NMR solution structure of a parallel LNA quadruplex.
ABSTRACT: The solution structure of a locked nucleic acid (LNA) quadruplex, formed by the oligomer d(TGGGT), containing only conformationally restricted LNA residues is reported. NMR and CD spectroscopy, as well as molecular dynamics and mechanic calculations, has been used to characterize the complex. The molecule adopts a parallel stranded conformation with a 4-fold rotational symmetry, showing a right-handed helicity and the guanine residues in an almost planar conformation with three well-defined G-tetrads. The thermal stability of Q-LNA has been found to be comparable with that of [r(UGGGU)]4, while a T(m) increment of 20 degrees C with respect to the corresponding DNA quadruplex structure [d(TGGGT)]4 has been observed. The structural features of the LNA quadruplex reported here may open new perspectives for the biological application of LNAs as novel versatile tools to design aptamer or catalyst oligonucleotides.
Project description:We have determined the NMR solution structures of the quadruplexes formed by d(TGLGLT) and d(TL4T), where L denotes LNA (locked nucleic acid) modified G-residues. Both structures are tetrameric, parallel and right-handed and the native global fold of the corresponding DNA quadruplex is retained upon introduction of the LNA nucleotides. However, local structural alterations are observed owing to the locked LNA sugars. In particular, a distinct change in the sugar-phosphate backbone is observed at the G2pL3 and L2pL3 base steps and sequence dependent changes in the twist between tetrads are also seen. Both the LNA modified quadruplexes have raised thermostability as compared to the DNA quadruplex. The quadruplex-forming capability of d(TGLGLT) is of particular interest as it expands the design flexibility for stable parallel LNA quadruplexes and shows that LNA nucleotides can be mixed with DNA or other modified nucleic acids. As such, LNA-based quadruplexes can be decorated by a variety of chemical modifications. Such LNA quadruplex scaffolds might find applications in the developing field of nanobiotechnology.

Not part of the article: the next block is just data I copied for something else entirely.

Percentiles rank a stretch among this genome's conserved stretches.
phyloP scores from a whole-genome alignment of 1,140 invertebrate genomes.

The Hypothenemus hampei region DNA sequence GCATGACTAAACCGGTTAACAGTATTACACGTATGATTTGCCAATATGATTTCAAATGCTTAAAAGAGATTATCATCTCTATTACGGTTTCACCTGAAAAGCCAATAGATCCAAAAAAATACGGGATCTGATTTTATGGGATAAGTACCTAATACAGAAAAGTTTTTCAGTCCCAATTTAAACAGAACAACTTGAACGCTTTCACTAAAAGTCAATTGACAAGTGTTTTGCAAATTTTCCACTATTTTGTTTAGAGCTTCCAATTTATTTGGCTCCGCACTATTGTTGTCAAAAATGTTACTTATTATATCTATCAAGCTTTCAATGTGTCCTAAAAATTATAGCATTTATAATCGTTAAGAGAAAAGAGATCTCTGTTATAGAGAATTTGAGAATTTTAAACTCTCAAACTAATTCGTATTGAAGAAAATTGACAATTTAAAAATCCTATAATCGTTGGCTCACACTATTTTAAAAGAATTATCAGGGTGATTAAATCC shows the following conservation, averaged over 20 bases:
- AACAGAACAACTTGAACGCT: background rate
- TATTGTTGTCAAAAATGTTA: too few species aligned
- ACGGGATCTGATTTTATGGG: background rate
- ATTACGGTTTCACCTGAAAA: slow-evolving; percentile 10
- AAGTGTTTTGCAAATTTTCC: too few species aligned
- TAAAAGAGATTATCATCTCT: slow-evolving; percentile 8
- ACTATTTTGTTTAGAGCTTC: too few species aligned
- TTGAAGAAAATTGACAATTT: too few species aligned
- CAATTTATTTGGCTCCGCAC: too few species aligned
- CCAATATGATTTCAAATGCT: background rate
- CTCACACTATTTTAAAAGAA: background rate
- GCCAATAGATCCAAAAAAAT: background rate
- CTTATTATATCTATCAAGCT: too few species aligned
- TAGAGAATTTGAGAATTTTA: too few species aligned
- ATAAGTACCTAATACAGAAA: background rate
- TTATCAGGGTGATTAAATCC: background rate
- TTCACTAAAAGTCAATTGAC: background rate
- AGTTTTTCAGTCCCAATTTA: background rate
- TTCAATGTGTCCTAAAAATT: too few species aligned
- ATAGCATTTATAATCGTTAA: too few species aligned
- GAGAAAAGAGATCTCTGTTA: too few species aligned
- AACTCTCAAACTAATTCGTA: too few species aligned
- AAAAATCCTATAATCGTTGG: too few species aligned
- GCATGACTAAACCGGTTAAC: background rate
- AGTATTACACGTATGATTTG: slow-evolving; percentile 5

Project description:"Locked nucleic acids" (LNAs) belong to the backbone-modified nucleic acid family. The 2'-O,4'-C-methylene-β-D-ribofuranose nucleotides are used for single or multiple substitutions in RNA molecules and thereby introduce enhanced bio- and thermostability. This renders LNAs powerful tools for diagnostic and therapeutic applications. RNA molecules maintain the overall canonical A-type conformation upon substitution of single or multiple residues/nucleotides by LNA monomers. The structures of "all" LNA homoduplexes, however, exhibit significant differences in their overall geometry, in particular a decreased twist, roll and propeller twist. This results in a widening of the major groove, a decrease in helical winding, and an enlarged helical pitch. Therefore, the LNA duplex structure can no longer be described as a canonical A-type RNA geometry but can rather be brought into proximity to other backbone-modified nucleic acids, like glycol nucleic acids or peptide nucleic acids. LNA-modified nucleic acids provide thus structural and functional features that may be successfully exploited for future application in biotechnology and drug discovery.